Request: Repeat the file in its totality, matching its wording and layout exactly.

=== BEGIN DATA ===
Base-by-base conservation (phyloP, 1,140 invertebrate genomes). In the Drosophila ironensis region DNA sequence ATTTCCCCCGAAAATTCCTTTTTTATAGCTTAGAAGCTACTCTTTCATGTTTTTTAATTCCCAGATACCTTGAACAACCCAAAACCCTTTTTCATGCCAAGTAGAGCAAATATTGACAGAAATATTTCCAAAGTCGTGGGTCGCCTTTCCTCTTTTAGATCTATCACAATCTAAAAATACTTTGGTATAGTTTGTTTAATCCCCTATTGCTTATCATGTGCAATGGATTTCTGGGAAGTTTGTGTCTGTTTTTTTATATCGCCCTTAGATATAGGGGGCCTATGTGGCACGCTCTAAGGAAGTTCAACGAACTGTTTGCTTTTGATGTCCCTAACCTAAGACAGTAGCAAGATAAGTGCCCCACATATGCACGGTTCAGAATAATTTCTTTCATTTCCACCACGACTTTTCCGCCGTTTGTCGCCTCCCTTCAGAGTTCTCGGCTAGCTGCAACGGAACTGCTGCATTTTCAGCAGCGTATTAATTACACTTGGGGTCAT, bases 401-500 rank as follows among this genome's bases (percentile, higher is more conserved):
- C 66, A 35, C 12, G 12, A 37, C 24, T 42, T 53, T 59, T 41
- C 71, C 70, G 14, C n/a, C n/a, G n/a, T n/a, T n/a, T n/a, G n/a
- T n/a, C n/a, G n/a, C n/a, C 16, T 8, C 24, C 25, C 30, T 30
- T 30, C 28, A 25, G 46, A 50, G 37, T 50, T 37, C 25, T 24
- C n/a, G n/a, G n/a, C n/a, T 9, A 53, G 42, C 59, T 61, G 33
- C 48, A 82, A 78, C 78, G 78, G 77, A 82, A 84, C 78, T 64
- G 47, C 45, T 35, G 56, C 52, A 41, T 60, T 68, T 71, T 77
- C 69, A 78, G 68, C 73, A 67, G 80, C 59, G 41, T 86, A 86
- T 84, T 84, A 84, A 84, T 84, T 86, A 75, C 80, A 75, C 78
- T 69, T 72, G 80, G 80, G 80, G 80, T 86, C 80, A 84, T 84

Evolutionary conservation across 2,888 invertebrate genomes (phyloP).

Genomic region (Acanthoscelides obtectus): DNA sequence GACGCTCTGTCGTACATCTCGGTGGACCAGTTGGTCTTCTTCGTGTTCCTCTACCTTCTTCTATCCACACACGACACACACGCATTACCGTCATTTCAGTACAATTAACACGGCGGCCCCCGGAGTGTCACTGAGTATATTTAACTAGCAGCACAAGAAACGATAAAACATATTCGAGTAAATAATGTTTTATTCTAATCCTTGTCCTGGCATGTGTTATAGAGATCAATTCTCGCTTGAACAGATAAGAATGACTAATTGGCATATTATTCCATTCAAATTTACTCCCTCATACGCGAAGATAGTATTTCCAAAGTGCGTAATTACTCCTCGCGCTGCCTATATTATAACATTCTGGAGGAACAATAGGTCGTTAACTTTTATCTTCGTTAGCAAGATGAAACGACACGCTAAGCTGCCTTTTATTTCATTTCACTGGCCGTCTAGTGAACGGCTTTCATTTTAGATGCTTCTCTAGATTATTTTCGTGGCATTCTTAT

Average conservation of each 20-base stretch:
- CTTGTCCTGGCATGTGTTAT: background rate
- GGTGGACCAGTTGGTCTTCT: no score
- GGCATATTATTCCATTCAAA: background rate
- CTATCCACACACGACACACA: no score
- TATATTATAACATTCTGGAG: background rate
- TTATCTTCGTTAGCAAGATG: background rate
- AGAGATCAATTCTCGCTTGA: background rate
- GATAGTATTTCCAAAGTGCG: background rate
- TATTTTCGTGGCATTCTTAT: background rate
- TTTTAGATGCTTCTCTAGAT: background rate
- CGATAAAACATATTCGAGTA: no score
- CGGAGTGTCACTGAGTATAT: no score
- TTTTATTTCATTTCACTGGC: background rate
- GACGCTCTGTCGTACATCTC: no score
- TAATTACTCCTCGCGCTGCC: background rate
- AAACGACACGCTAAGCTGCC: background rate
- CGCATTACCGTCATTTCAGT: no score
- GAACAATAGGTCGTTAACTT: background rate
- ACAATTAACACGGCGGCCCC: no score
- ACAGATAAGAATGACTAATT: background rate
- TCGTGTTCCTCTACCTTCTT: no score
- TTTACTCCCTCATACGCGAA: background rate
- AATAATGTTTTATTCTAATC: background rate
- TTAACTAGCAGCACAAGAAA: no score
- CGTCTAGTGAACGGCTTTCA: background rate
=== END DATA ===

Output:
Base-by-base conservation (phyloP, 1,140 invertebrate genomes). In the Drosophila ironensis region DNA sequence ATTTCCCCCGAAAATTCCTTTTTTATAGCTTAGAAGCTACTCTTTCATGTTTTTTAATTCCCAGATACCTTGAACAACCCAAAACCCTTTTTCATGCCAAGTAGAGCAAATATTGACAGAAATATTTCCAAAGTCGTGGGTCGCCTTTCCTCTTTTAGATCTATCACAATCTAAAAATACTTTGGTATAGTTTGTTTAATCCCCTATTGCTTATCATGTGCAATGGATTTCTGGGAAGTTTGTGTCTGTTTTTTTATATCGCCCTTAGATATAGGGGGCCTATGTGGCACGCTCTAAGGAAGTTCAACGAACTGTTTGCTTTTGATGTCCCTAACCTAAGACAGTAGCAAGATAAGTGCCCCACATATGCACGGTTCAGAATAATTTCTTTCATTTCCACCACGACTTTTCCGCCGTTTGTCGCCTCCCTTCAGAGTTCTCGGCTAGCTGCAACGGAACTGCTGCATTTTCAGCAGCGTATTAATTACACTTGGGGTCAT, bases 401-500 rank as follows among this genome's bases (percentile, higher is more conserved):
- C 66, A 35, C 12, G 12, A 37, C 24, T 42, T 53, T 59, T 41
- C 71, C 70, G 14, C n/a, C n/a, G n/a, T n/a, T n/a, T n/a, G n/a
- T n/a, C n/a, G n/a, C n/a, C 16, T 8, C 24, C 25, C 30, T 30
- T 30, C 28, A 25, G 46, A 50, G 37, T 50, T 37, C 25, T 24
- C n/a, G n/a, G n/a, C n/a, T 9, A 53, G 42, C 59, T 61, G 33
- C 48, A 82, A 78, C 78, G 78, G 77, A 82, A 84, C 78, T 64
- G 47, C 45, T 35, G 56, C 52, A 41, T 60, T 68, T 71, T 77
- C 69, A 78, G 68, C 73, A 67, G 80, C 59, G 41, T 86, A 86
- T 84, T 84, A 84, A 84, T 84, T 86, A 75, C 80, A 75, C 78
- T 69, T 72, G 80, G 80, G 80, G 80, T 86, C 80, A 84, T 84

Evolutionary conservation across 2,888 invertebrate genomes (phyloP).

Genomic region (Acanthoscelides obtectus): DNA sequence GACGCTCTGTCGTACATCTCGGTGGACCAGTTGGTCTTCTTCGTGTTCCTCTACCTTCTTCTATCCACACACGACACACACGCATTACCGTCATTTCAGTACAATTAACACGGCGGCCCCCGGAGTGTCACTGAGTATATTTAACTAGCAGCACAAGAAACGATAAAACATATTCGAGTAAATAATGTTTTATTCTAATCCTTGTCCTGGCATGTGTTATAGAGATCAATTCTCGCTTGAACAGATAAGAATGACTAATTGGCATATTATTCCATTCAAATTTACTCCCTCATACGCGAAGATAGTATTTCCAAAGTGCGTAATTACTCCTCGCGCTGCCTATATTATAACATTCTGGAGGAACAATAGGTCGTTAACTTTTATCTTCGTTAGCAAGATGAAACGACACGCTAAGCTGCCTTTTATTTCATTTCACTGGCCGTCTAGTGAACGGCTTTCATTTTAGATGCTTCTCTAGATTATTTTCGTGGCATTCTTAT

Average conservation of each 20-base stretch:
- CTTGTCCTGGCATGTGTTAT: background rate
- GGTGGACCAGTTGGTCTTCT: no score
- GGCATATTATTCCATTCAAA: background rate
- CTATCCACACACGACACACA: no score
- TATATTATAACATTCTGGAG: background rate
- TTATCTTCGTTAGCAAGATG: background rate
- AGAGATCAATTCTCGCTTGA: background rate
- GATAGTATTTCCAAAGTGCG: background rate
- TATTTTCGTGGCATTCTTAT: background rate
- TTTTAGATGCTTCTCTAGAT: background rate
- CGATAAAACATATTCGAGTA: no score
- CGGAGTGTCACTGAGTATAT: no score
- TTTTATTTCATTTCACTGGC: background rate
- GACGCTCTGTCGTACATCTC: no score
- TAATTACTCCTCGCGCTGCC: background rate
- AAACGACACGCTAAGCTGCC: background rate
- CGCATTACCGTCATTTCAGT: no score
- GAACAATAGGTCGTTAACTT: background rate
- ACAATTAACACGGCGGCCCC: no score
- ACAGATAAGAATGACTAATT: background rate
- TCGTGTTCCTCTACCTTCTT: no score
- TTTACTCCCTCATACGCGAA: background rate
- AATAATGTTTTATTCTAATC: background rate
- TTAACTAGCAGCACAAGAAA: no score
- CGTCTAGTGAACGGCTTTCA: background rate